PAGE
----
The NLD’s disappointing record on media freedom

Optimism for media reform was pervasive among journalists in the early years of the last government but has virtually evaporated since the NLD came to power.

By SITHU AUNG MYINT | FRONTIER

THE ARREST of two Reuters journalists under curious circumstances on Yangon’s outskirts on the night of December 12 has made headlines in Myanmar and around the world. The US embassy in Yangon expressed deep concern at their “highly irregular” arrests, which have been condemned by many other countries, the United Nations and domestic and foreign media organisations.

It’s a challenging time to be a journalist in Myanmar. Two foreign journalists, from Singapore and Malaysia, and their Myanmar interpreter and driver, have been jailed for trying to fly a drone near the Pyidaungsu Hluttaw (national parliament) in Nay Pyi Taw in late October while on assignment for Turkey’s TRT news agency. The rising number of legal cases brought against journalists is creating anxiety in Myanmar newsrooms. It is also raising questions about whether press freedom has advanced or regressed under the National League for Democracy government headed by State Counsellor Daw Aung San Suu Kyi.

It is instructive in assessing media freedom in Myanmar to compare the situation under the NLD with that under the previous Union Solidarity and Development Party government.

There was no media freedom in Myanmar under junta rule. Any report intended for publication or broadcast was required to undergo pre-publication censorship by the Ministry of Information’s Press Scrutiny and Registration Division, which began as the Press Scrutiny Board formed after General Ne Win seized power in 1962.

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The censorship was draconian; reports about politics, the economy, ethnic affairs, civil conflict, the Tatmadaw, crime, drug trafficking and abuse, and Daw Aung San Suu Kyi and the NLD were likely to be rejected in their entirety if they were not mutilated by mandatory cuts. Even stories that might seem to be trivial were censored.

President U Thein Sein began liberalising the media and easing restrictions on it after his USDP government took office in 2011. Journalists celebrated when odious pre-publication censorship was terminated on August 20, 2012. PSRD was abolished the following January.  April 2013 saw the launch of the first independent daily newspapers since 1964, under a decision foreshadowed by the government months earlier. The junta had only tolerated private sector weekly papers because they allowed ample time for checking by the censors. The government’s decision to allow private sector dailies was a milestone in the history of media reform in Myanmar.

The atmosphere of optimism created by the reforms led to some journalists going so far as to demand the abolition of the Ministry of Information. The then minister, U Ye Htut, proposed that the ministry be gradually transformed into a Public Service Media independent of government control, but work on the idea stalled. Another reform by the USDP government was its enactment of a Broadcast Media Law to liberalise radio and television, but a lack of enabling regulations has prevented its implementation. Late in the USDP government’s term, journalists and the Ministry of Information cooperated on drafting a Right to Information Law.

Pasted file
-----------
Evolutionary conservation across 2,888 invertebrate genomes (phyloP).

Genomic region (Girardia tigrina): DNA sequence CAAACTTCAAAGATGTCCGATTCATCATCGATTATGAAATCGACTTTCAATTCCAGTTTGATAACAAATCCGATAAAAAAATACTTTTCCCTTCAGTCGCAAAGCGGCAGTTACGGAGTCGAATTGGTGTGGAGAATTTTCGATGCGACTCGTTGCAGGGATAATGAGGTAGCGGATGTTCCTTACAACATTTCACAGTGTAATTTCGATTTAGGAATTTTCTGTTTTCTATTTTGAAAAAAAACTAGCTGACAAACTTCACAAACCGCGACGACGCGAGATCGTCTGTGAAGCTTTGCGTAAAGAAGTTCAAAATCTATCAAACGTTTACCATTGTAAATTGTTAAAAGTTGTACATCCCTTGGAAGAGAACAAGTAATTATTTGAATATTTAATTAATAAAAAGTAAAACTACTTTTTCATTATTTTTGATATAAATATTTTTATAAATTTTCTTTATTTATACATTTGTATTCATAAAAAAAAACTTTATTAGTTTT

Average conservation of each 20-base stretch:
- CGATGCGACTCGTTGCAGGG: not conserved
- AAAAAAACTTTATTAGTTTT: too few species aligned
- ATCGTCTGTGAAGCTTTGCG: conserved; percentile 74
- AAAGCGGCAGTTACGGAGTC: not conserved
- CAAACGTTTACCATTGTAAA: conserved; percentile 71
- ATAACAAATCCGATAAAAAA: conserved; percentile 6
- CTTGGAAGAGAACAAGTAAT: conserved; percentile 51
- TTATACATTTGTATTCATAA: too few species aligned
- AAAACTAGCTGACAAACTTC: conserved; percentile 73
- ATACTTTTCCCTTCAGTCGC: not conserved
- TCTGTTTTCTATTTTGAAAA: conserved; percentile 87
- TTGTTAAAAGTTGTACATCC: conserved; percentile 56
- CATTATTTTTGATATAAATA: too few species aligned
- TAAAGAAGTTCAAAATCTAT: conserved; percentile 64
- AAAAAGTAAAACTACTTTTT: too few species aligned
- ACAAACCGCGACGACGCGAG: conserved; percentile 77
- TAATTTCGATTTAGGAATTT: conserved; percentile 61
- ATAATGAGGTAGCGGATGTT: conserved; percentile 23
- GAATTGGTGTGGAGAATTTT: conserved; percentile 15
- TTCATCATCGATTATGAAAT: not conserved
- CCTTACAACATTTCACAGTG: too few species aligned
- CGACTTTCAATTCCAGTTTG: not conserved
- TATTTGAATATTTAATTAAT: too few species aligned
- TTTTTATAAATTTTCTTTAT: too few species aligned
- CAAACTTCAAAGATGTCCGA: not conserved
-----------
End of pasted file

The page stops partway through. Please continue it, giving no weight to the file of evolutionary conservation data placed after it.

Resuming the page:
Since the NLD took office, with former writer and editor U Pe Myint as minister for information, little has been heard about the unfinished efforts to draft the Broadcast Media Law regulations, transform the ministry into a Public Service Media and enact a Right to Information law.

However, the ministry has licensed five private companies as “content providers” to MRTV, under which they will be given one digital channel each. They have been required to lodge a bond with the ministry and their licenses can be withdrawn if they violate the terms of their contracts. They will have to compete for advertising revenue in an already competitive market and are not enthusiastic about launching the channels.

Despite setbacks in other areas, Pe Myint’s interest in the literary sector, as a former editor, writer and publisher, has been reflected in a marked improvement in the publication of books and periodicals. Authors have been encouraged to write and publish on a wide range of topics and there’s been a noticeable increase in literature festivals, including for children, as well as book fairs and literary seminars.

There are plans for 100 books to be published with the support of government subsidies but few are likely to be devoted to the topic of press freedom.

The advent of the NLD government has seen the Tatmadaw, and the Tatmadaw-controlled Ministry of Home Affairs, taking a harder line against journalists than it did during the USDP administration. During the past year, the Tatmadaw has brought charges against a total of six journalists for a range of offences, including alleged breaches of the Unlawful Associations Act, the section 66(d) criminal defamation clause of the Telecommunications Law, and defamation under section 502 of the Penal Code. The Tatmadaw withdrew the charges against the six journalists on September 1 in what it said was a goodwill gesture.

The foreign journalists arrested with a drone in Nay Pyi Taw were convicted under the 1934 Burma Aircraft Act and the two Reuters reporters face charges under another colonial era law, the 1932 Burma Official Secrets Act, for which the maximum penalty is 14 years’ jail. The government can do nothing about those cases other than look on.

Taking all into consideration, media freedom has deteriorated under the NLD government.

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